Oxidative modification of LHC II associated with photosystem II and PS I-LHC I-LHC II membranes

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Under aerobic conditions the production of Reactive Oxygen Species (ROS) by electron transport chains is unavoidable, and occurs in both autotrophic and heterotrophic organisms. In photosynthetic organisms both Photosystem II (PS II) and Photosystem I (PS I), in addition to the cytochrome b/f complex, are demonstrated sources of ROS. All of these membrane protein complexes exhibit oxidative damage when isolated from field-grown plant material. An additional possible source of ROS in PS I and PS II is the distal, chlorophyll-containing light-harvesting array LHC II, which is present in both photosystems. These serve as possible sources of O produced by the interaction of O with chl* produced by intersystem crossing. We have hypothesized that amino acid residues close to the sites of ROS generation will be more susceptible to oxidative modification than distant residues. In this study, we have identified oxidized amino acid residues in a subset of the spinach LHC II proteins (Lhcb1 and Lhcb2) that were associated with either PS II membranes (i.e. BBYs) or PS I-LHC I-LHC II membranes, both of which were isolated from field-grown spinach. We identified oxidatively modified residues by high-resolution tandem mass spectrometry. Interestingly, two different patterns of oxidative modification were evident for the Lhcb1 and Lhcb2 proteins from these different sources. In the LHC II associated with PS II membranes, oxidized residues were identified to be located on the stromal surface of Lhcb1 and, to a much lesser extent, Lhcb2. Relatively few oxidized residues were identified as buried in the hydrophobic core of these proteins. The LHC II associated with PS I-LHC I-LHC II membranes, however, exhibited fewer surface-oxidized residues but, rather a large number of oxidative modifications buried in the hydrophobic core regions of both Lhcb1 and Lhcb2, adjacent to the chlorophyll prosthetic groups. These results appear to indicate that ROS, specifically O, can modify the Lhcb proteins associated with both photosystems and that the LHC II associated with PS II membranes represent a different population from the LHC II associated with PS I-LHC I-LHC II membranes.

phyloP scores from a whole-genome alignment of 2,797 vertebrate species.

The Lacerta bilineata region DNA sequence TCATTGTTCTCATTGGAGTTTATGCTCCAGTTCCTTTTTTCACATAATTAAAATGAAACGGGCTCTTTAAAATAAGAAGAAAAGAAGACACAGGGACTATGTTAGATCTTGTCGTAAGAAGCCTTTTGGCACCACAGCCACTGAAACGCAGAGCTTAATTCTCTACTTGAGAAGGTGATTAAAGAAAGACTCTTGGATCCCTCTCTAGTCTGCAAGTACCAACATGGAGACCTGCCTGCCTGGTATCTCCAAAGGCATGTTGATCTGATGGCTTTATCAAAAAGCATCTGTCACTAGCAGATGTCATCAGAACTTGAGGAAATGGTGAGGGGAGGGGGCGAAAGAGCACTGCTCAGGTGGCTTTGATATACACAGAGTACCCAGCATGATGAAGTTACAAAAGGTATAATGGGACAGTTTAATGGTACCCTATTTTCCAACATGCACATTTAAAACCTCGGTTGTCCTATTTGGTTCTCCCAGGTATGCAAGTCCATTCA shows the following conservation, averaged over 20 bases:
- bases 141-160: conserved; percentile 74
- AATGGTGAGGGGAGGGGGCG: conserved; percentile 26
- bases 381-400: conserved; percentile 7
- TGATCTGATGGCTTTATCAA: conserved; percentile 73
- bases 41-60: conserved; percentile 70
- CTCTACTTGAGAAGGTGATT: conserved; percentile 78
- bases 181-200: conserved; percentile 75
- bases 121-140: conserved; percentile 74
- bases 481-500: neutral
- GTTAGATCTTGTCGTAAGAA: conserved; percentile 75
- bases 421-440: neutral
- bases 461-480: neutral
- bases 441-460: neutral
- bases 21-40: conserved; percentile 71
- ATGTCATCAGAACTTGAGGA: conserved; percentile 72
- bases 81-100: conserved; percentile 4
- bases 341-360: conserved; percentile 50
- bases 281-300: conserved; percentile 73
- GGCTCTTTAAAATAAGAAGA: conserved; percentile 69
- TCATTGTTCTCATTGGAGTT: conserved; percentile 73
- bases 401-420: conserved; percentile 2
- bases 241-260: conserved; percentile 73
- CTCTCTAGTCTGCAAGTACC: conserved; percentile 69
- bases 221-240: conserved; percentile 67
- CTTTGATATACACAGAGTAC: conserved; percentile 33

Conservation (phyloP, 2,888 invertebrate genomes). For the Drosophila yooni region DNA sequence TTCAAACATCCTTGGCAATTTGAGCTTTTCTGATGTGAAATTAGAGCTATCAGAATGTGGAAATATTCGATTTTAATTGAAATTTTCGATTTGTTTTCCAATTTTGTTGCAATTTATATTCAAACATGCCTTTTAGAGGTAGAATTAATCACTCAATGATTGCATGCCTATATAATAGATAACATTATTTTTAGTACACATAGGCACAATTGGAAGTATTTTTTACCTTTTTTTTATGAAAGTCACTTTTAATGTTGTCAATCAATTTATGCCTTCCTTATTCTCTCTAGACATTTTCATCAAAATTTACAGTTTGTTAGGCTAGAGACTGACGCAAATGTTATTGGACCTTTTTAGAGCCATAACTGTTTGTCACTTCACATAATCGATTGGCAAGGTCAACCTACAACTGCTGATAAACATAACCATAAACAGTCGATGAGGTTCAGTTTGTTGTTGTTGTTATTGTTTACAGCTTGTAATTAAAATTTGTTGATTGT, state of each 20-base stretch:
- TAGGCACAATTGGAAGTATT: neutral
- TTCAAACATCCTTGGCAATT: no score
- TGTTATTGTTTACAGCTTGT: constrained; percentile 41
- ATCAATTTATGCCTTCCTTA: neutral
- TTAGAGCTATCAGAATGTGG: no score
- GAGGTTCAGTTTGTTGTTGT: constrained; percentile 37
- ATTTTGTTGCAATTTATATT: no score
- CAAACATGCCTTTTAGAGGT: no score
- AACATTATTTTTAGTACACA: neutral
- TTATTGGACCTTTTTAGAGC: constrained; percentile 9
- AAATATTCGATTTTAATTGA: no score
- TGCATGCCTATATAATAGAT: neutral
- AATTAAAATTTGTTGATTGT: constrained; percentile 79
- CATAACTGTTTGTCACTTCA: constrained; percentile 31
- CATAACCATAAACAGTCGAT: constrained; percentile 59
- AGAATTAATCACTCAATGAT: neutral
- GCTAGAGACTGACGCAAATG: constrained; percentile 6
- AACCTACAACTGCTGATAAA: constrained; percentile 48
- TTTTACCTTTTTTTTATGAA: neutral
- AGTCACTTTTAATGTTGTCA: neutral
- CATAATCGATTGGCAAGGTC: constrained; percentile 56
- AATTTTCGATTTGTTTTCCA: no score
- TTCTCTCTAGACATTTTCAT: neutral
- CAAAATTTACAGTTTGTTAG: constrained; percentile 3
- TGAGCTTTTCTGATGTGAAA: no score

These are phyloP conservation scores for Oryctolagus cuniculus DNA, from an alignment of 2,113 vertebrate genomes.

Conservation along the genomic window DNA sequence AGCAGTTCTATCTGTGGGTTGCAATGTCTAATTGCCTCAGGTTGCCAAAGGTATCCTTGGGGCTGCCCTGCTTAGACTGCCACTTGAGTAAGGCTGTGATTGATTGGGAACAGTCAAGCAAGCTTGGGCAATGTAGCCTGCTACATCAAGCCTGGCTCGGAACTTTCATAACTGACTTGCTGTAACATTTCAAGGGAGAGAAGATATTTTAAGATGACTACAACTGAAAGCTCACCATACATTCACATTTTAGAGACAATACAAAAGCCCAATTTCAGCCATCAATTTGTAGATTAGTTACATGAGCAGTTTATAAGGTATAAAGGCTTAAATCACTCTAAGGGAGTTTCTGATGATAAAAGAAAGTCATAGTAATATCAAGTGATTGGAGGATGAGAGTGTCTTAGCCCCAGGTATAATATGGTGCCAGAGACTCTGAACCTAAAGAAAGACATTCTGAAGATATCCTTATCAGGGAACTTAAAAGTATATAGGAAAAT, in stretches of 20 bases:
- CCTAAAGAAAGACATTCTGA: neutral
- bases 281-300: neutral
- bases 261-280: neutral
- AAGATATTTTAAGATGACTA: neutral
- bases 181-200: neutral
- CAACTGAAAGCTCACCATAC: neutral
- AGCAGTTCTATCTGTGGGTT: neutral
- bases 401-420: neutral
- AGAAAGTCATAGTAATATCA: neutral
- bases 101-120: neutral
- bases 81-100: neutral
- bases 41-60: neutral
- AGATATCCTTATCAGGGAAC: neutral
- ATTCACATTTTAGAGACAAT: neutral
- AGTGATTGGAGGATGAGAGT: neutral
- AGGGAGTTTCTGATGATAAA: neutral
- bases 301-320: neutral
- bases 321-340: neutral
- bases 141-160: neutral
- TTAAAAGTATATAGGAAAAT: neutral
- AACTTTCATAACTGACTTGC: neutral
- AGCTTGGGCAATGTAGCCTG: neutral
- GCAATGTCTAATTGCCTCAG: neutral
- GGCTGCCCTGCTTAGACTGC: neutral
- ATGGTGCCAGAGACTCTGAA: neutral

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Photosynthesis research

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